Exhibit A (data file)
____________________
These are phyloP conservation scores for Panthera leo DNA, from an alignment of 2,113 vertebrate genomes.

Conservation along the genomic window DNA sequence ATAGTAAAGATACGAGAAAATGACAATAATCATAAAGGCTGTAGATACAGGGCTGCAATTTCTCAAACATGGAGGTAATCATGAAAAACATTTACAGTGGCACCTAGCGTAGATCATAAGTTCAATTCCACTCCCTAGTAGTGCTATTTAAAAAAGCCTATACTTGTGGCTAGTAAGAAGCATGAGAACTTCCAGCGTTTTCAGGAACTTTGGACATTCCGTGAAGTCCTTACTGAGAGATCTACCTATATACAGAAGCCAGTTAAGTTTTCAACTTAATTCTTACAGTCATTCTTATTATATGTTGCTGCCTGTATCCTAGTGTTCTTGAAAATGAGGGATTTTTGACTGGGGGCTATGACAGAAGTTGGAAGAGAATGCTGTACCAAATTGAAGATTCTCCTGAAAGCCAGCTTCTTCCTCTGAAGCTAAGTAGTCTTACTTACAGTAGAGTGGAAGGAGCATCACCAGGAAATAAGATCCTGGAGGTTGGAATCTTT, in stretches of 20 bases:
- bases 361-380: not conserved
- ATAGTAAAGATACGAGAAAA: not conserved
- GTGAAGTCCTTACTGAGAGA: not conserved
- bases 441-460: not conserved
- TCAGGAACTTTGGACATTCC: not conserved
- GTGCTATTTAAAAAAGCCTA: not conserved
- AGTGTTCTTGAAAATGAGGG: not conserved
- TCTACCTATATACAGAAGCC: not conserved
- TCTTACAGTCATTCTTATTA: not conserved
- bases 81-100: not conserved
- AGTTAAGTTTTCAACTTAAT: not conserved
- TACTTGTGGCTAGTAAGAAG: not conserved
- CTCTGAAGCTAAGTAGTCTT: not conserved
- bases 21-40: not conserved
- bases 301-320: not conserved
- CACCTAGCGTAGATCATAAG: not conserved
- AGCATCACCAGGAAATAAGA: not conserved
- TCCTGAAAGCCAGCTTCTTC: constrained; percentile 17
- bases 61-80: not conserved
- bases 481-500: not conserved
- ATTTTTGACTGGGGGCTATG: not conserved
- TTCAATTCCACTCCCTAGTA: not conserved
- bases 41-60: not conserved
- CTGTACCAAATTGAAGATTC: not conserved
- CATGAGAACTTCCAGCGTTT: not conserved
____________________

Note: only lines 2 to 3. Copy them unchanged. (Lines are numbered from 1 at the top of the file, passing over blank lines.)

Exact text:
Conservation along the genomic window DNA sequence ATAGTAAAGATACGAGAAAATGACAATAATCATAAAGGCTGTAGATACAGGGCTGCAATTTCTCAAACATGGAGGTAATCATGAAAAACATTTACAGTGGCACCTAGCGTAGATCATAAGTTCAATTCCACTCCCTAGTAGTGCTATTTAAAAAAGCCTATACTTGTGGCTAGTAAGAAGCATGAGAACTTCCAGCGTTTTCAGGAACTTTGGACATTCCGTGAAGTCCTTACTGAGAGATCTACCTATATACAGAAGCCAGTTAAGTTTTCAACTTAATTCTTACAGTCATTCTTATTATATGTTGCTGCCTGTATCCTAGTGTTCTTGAAAATGAGGGATTTTTGACTGGGGGCTATGACAGAAGTTGGAAGAGAATGCTGTACCAAATTGAAGATTCTCCTGAAAGCCAGCTTCTTCCTCTGAAGCTAAGTAGTCTTACTTACAGTAGAGTGGAAGGAGCATCACCAGGAAATAAGATCCTGGAGGTTGGAATCTTT, in stretches of 20 bases:
- bases 361-380: not conserved